In addition, and this should be any new users first port of call, the distribution menu includes a well-stocked  help section that is pointing to documents on how to get started with antiX and the two window managers, and also to the man pages for several important applications as well as how to use Partimage and the Gufw graphical firewall. Unfortunately only the FAQ's and the man pages are actually on the drive, with the rest linking to the respective projects' internet sites. On the other hand, the FAQ's are more like a getting started guide and cover a vast ground, sub-linked to other sections as well as to more pages on the net.


I would sum up that antiX certainly meets its goal to be usable on older machines and make them useful again. Anything with at least 128 MB Ram will probably be fine if you limit activity to only a few tasks and open applications. Sadly there are just too many things that aren't right so I will not keep using it, although antiX also has many good points to it. At present it seems easier to build a basic system from the base of your choice and just add IceWM rather than try and troubleshoot all these issues.
If the problems encountered do not affect you good for you. As antiX is intended in the main to run on and prolong the life of older computers these will quite often be ancient desktops with a mouse attached, chances are most users will not notice. Still, I think some of this comes down to basic quality control. To be fair a lot of it is inherited from Mepis, and mixing it with a moving and potentially unstable Debian Testing branch probably does not help.
antiX has its purpose and its users, but in the face of stiff competition from so many lightweight distributions I will not be recommending this release.


  1. I had Antix running on an old thinkpad x20 for several years, used to be always the best solution for older hardware, my desert Island laptop if all else failed.. now I run Bodhi Linux or Mint Lxde to do the same job. (I will check it out again though, thanks!)

  2. If your mouse problem is kernel related (as antiX uses the same kernel as MEPIS) you can just try the Debian or the Liquorix kernels.

  3. Ah, thanks for the tip. That could make a difference.

  4. This is what I call a pretty good review.

  5. Hmm, not so sure that the title of the review does justice to antiX. antiX doesn't claim to be 'great' so the 'not so great' is based on what and compared to what (is great)?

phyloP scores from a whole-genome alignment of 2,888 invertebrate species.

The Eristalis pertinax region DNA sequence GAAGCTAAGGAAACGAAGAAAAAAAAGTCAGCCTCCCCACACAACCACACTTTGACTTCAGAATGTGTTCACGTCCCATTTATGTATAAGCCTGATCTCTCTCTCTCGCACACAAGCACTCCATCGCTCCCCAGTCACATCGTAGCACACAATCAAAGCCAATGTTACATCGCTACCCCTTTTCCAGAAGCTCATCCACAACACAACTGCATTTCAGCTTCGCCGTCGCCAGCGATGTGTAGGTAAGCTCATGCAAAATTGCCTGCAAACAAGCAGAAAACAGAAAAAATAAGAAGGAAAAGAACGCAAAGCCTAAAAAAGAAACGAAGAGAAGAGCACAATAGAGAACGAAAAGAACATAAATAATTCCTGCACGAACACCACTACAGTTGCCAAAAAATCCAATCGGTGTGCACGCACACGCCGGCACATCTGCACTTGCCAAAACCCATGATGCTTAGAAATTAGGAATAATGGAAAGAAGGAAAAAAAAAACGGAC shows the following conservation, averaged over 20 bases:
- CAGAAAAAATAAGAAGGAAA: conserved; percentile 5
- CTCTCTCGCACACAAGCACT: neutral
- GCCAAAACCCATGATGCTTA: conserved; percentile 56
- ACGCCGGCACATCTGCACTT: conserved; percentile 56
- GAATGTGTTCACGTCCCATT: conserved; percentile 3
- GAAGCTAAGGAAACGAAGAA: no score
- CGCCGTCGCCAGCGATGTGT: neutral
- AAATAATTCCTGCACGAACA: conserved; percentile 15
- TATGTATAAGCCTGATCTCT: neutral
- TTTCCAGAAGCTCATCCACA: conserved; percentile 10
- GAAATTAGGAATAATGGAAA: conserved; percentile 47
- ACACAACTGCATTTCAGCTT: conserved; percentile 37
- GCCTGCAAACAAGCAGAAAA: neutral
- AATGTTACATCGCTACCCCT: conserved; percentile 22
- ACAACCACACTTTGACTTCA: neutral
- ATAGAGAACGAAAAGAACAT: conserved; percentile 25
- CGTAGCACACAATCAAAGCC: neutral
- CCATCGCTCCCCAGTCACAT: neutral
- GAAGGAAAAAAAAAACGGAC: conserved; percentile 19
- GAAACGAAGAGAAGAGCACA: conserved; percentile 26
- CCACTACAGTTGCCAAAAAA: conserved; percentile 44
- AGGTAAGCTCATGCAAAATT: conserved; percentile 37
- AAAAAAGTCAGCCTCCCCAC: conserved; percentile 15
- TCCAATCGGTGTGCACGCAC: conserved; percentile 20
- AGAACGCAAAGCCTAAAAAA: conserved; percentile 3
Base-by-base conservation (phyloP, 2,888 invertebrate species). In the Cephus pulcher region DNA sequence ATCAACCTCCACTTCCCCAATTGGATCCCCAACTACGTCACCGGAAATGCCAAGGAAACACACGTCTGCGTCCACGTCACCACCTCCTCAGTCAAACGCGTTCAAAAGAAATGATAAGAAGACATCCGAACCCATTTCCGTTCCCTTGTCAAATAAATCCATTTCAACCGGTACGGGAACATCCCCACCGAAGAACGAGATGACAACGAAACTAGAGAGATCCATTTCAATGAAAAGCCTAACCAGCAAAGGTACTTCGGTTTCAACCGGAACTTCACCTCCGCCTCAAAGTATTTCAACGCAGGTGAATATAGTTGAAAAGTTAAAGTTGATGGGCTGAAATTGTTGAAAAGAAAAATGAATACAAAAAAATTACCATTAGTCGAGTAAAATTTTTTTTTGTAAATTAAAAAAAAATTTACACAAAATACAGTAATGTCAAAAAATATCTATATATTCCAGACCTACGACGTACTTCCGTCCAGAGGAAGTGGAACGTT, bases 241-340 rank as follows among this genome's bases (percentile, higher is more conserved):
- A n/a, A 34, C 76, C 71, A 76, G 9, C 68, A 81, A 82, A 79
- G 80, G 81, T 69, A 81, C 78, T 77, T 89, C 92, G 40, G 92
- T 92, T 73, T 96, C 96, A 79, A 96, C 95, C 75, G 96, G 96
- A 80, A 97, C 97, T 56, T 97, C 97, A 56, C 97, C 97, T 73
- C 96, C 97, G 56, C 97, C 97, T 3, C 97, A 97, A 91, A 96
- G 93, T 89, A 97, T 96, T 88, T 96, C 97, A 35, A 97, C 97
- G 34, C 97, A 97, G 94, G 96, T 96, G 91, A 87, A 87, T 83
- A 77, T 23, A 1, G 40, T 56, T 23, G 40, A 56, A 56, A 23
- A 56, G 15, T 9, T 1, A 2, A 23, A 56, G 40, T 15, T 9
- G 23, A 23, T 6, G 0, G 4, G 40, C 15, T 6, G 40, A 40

You had the same issues (mouse) when trying out MEPIS (not surprisingly), yet your conclusion then was far more positive and did not end up with a non-recommendation.

    "Too many things" - you mention 4.

    changing desktop icons
    jerky mouse pointer - (same issue in MEPIS)
    IceWM menu scrolled up and moved away - (probably connected with jerky mouse pointer)
    wireless connection

    You mention a lot more than 4 positives for antiX.

    Someone above mentioned trying a newer kernel to see if it solves 2 (and possibly 3) of the issues above, and any feeedback on this would help us improve antiX to at least get a 'give it a try' recommendation.


  6. Hi anti,

    you're right, nobody claimed antiX is great. It's that I was expecting more and haven't had any problem getting wifi up in any other distribution when Wicd and the firmware/driver were installed. I mean that what is otherwise a nice distribution sadly did not work so well on some of my hardware, that is my main machine.

    I'm also summarizing that these things will probably not affect most people, so it's up to them to make up their own mind depending on what the're going to use antiX on if they want to try it.

  7. Well, I've got an update, which doesn't change anything re: my overall conclusion though.

    1.) I did another fresh install, and this time went for Wicd straight away instead of the other tools, and after some more cycling through possible interfaces, as default is empty, got networks showing up and got connected with eth1. I did the same thing in my previous installation and had nothing showing up, but had tried the other tools first. Or it may have to do with blacklisting modules.